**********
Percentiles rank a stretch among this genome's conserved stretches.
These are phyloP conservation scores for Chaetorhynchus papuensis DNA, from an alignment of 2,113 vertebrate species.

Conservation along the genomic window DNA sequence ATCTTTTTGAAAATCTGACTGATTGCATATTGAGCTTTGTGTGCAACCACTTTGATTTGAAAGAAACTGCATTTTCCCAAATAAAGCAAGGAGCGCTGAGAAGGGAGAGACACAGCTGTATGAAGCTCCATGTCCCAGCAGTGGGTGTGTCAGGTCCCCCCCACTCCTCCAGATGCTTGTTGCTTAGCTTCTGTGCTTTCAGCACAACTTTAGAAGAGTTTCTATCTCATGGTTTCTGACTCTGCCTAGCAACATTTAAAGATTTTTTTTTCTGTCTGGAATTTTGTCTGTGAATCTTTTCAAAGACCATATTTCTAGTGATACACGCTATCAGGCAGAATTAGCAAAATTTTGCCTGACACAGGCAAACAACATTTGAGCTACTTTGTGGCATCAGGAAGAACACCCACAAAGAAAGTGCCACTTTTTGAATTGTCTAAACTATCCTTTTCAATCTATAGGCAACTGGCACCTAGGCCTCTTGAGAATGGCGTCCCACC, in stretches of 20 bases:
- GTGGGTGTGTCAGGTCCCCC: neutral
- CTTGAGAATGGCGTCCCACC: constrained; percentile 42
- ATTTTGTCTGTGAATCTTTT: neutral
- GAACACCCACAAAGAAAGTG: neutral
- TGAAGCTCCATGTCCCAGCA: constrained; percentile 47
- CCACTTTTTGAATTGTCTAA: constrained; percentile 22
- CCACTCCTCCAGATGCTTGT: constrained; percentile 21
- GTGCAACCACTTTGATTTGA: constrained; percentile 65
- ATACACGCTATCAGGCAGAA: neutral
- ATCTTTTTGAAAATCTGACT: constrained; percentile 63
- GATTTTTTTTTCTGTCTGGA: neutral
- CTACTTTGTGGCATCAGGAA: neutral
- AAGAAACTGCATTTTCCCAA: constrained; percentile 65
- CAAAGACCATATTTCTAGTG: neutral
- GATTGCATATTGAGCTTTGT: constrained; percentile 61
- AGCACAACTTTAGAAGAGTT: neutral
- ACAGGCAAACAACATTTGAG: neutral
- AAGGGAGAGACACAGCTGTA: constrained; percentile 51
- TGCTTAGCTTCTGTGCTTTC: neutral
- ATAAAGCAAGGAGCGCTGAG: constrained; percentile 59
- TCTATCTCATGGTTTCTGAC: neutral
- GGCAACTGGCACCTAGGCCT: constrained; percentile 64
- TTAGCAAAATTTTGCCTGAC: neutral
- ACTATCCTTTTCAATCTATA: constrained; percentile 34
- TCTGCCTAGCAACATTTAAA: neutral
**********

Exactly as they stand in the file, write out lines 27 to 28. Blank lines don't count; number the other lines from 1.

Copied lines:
- ACTATCCTTTTCAATCTATA: constrained; percentile 34
- TCTGCCTAGCAACATTTAAA: neutral